The pursuit of the perfect diet is actually harmful. If you read my last blog about the Bell Shaped World you will know about diminishing returns, taking your diet from 10% healthy to 20% is going to make a much bigger difference to your health than taking it from 90 to 100%, or even 80 to 100%. And you would also know how too much of anything is harmful because it takes away from other things that could benefit you. The effort you are putting into discovering what your perfect diet is and improving it that last 10% would be better spent improving other aspects of your health: such as sleep or exercise that you may have let lag behind. This is especially true when it comes to your social health; which is actually one of the biggest predictors of future health; but if you are trying to perfect your diet this is one of the biggest sacrifices you will have to make. It makes it impossible to eat out, to have a casual bite with friends; it even makes it harder to travel because trying to find perfect foods is almost impossible at home, let alone when you are somewhere new and don’t know where to look. The fact that these social sacrifices have to be made means that the pursuit of the perfect diet negatively effects the very purpose for doing it: living a long and healthy, happy life. It is also better for your long term health to stick to 60% healthy diet all of the time, than a 100% perfect one some of the time, with binging when will power fails (which seems to be a common approach to dieting).
Ok, so enough negativity, if the perfect diet does not exist and if trying to get to it is harmful, what should we do? Should we just give up and eat whatever processed crap we want? Of course not, we have to make small incremental changes to our diet that compound over time. And this, ladies and gentlemen, is the promised best diet for you today. It is the healthiest diet that you can stick to over the long term. And this will actually change over time, as you get used to each change that you make your tastes and preferences will change to, vegetables you once thought were disgusting don’t taste so bad anymore; allowing your subjectively best diet to slowly approach the objectively perfect one. In my next blog I will be going over my preferred method of doing this.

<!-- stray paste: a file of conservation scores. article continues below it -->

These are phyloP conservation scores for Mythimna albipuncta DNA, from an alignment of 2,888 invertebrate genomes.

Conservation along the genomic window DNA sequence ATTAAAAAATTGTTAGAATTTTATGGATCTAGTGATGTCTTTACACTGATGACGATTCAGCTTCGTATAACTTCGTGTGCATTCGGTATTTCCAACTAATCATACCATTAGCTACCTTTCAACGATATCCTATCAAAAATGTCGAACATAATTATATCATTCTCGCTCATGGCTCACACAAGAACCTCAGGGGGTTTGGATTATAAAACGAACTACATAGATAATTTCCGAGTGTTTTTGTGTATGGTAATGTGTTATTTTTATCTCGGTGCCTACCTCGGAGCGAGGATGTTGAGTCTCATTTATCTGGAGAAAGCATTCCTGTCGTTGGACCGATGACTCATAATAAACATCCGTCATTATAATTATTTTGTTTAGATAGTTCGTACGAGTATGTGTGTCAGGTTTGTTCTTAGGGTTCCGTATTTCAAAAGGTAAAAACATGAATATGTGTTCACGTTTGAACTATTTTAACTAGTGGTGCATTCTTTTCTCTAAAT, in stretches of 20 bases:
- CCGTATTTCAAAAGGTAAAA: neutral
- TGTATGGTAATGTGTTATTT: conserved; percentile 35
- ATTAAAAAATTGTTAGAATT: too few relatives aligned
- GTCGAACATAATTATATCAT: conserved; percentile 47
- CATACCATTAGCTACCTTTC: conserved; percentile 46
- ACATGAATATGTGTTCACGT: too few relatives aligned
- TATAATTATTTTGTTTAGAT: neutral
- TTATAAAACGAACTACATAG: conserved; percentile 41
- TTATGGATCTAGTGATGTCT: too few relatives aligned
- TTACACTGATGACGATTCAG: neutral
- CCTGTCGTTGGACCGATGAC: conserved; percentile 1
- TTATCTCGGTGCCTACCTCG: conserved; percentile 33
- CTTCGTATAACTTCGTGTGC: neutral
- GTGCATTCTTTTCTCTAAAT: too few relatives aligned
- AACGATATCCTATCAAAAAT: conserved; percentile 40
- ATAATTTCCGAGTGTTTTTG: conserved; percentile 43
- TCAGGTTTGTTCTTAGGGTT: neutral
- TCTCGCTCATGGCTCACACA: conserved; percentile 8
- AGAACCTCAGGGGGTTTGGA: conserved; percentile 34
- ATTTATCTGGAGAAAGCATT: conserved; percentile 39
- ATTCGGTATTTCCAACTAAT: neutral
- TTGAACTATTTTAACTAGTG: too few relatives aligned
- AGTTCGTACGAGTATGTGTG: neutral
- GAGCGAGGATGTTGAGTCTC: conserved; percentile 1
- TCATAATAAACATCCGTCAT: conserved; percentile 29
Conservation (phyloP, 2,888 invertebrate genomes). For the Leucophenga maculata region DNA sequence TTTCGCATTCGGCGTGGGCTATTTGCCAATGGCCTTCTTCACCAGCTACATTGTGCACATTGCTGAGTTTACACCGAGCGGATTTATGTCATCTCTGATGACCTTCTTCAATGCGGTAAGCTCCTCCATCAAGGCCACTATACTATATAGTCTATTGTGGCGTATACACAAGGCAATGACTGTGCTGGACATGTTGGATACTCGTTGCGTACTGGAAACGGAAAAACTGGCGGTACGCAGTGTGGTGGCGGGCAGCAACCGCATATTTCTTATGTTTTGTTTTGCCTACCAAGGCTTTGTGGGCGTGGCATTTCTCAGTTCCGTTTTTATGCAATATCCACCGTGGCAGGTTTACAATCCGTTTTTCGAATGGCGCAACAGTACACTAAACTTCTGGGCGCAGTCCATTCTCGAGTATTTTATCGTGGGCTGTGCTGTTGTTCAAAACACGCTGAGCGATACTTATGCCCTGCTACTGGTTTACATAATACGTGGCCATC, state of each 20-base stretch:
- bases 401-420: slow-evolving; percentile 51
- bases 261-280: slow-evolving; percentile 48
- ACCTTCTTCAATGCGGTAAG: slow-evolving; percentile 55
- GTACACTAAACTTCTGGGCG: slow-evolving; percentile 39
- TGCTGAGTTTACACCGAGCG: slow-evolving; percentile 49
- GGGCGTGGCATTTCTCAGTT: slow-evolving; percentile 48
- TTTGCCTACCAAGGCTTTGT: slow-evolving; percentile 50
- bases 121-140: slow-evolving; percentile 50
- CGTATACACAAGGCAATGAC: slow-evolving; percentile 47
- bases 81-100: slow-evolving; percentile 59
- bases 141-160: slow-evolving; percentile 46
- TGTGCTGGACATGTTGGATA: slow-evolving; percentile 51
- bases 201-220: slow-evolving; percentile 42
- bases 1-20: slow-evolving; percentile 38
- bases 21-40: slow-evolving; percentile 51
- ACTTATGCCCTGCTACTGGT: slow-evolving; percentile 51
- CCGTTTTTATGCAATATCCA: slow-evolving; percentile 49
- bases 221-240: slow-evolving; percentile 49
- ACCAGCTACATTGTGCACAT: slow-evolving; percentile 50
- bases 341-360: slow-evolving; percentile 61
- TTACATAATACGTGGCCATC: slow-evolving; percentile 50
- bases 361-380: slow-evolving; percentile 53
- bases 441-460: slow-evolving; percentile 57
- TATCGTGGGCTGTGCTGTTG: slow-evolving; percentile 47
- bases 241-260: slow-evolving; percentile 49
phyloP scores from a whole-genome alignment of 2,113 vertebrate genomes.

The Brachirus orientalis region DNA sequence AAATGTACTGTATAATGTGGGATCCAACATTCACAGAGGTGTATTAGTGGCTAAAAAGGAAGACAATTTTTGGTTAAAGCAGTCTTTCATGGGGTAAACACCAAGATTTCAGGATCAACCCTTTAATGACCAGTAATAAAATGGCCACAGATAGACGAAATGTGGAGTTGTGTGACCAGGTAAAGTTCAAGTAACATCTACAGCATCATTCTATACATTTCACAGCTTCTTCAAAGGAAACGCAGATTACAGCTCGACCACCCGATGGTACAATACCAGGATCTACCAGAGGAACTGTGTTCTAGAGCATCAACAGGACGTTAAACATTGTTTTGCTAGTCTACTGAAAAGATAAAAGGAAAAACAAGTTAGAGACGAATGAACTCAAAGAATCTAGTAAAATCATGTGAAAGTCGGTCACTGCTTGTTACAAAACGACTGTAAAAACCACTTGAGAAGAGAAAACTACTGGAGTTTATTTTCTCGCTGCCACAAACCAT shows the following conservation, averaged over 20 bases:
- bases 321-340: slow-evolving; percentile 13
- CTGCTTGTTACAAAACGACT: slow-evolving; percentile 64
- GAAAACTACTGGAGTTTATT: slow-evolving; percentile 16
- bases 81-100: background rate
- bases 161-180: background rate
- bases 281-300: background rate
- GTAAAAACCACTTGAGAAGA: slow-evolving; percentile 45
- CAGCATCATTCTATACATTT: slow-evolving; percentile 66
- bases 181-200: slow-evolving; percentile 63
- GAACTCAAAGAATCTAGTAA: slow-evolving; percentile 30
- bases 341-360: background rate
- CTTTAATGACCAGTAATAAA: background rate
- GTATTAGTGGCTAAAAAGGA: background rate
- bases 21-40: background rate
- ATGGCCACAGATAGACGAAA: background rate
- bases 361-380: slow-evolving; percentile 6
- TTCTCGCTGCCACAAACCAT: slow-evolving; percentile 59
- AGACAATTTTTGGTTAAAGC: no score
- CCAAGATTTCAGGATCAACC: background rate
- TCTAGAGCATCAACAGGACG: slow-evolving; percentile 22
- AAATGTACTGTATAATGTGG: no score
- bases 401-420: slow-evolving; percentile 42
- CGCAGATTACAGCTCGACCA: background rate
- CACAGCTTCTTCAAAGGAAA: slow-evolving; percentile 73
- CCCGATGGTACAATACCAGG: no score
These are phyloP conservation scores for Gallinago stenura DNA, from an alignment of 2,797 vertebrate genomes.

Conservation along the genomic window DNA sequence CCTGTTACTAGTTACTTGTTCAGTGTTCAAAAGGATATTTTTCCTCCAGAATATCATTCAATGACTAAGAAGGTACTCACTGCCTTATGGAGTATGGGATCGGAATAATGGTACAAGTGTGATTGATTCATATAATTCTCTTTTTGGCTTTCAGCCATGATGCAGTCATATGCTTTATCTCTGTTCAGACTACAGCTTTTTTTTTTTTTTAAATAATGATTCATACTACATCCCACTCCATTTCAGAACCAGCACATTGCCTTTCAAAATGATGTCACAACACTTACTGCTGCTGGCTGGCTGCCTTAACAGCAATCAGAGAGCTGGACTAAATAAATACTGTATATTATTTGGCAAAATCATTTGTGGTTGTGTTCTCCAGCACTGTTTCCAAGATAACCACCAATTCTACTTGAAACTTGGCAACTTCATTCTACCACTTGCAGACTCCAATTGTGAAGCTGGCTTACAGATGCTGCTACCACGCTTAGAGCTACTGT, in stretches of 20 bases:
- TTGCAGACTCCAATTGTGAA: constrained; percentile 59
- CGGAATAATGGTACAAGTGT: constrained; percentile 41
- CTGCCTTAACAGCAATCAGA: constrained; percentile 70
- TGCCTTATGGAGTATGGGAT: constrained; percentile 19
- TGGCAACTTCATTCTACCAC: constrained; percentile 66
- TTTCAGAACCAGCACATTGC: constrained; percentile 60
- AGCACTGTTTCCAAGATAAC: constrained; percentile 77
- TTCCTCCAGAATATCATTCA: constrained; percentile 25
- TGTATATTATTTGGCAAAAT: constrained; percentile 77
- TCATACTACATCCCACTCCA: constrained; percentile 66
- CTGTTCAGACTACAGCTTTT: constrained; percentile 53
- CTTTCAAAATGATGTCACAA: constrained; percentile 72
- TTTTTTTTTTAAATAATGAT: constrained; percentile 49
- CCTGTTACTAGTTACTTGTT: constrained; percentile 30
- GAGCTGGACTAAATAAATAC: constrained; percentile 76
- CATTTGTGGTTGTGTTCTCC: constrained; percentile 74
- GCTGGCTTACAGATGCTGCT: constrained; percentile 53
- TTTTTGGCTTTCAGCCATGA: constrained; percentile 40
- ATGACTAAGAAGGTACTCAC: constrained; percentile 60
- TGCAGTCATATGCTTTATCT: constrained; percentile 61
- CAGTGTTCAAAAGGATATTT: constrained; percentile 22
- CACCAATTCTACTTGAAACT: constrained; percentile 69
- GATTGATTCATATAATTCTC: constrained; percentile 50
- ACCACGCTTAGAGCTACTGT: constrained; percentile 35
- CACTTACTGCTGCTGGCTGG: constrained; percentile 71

1 Vitamin C content of foods: sample variability
J T Vanderslice D J Higgs
The American Journal of Clinical Nutrition, Volume 54, Issue 6, 1 December 1991, Pages 1323S–1327S, https://doi.org/10.1093/ajcn/54.6.1323s
Published: 01 December 1991
2 A longitudinal study looking at and beyond care recipient health as a predictor of long term care home admission
Raquel S. D. BetiniEmail authorView ORCID ID profile, John P. Hirdes, Donna S. Lero, Susan Cadell, Jeff Poss and George Heckman
BMC Health Services ResearchBMC series – open, inclusive and trusted201717:709
https://doi.org/10.1186/s12913-017-2671-8© The Author(s). 2017
Received: 11 April 2017Accepted: 3 November 2017Published: 9 November 2017
3 Int J Exerc Sci. 2009; 2(3): 191–201.
Published online 2009 Jul 15. https://www.ncbi.nlm.nih.gov/pmc/articles/PMC4241770/
Consequences of Weight Cycling: An Increase in Disease Risk?
KELLEY STROHACKER,† KATIE C. CARPENTER,† and BRIAN K. MCFARLIN‡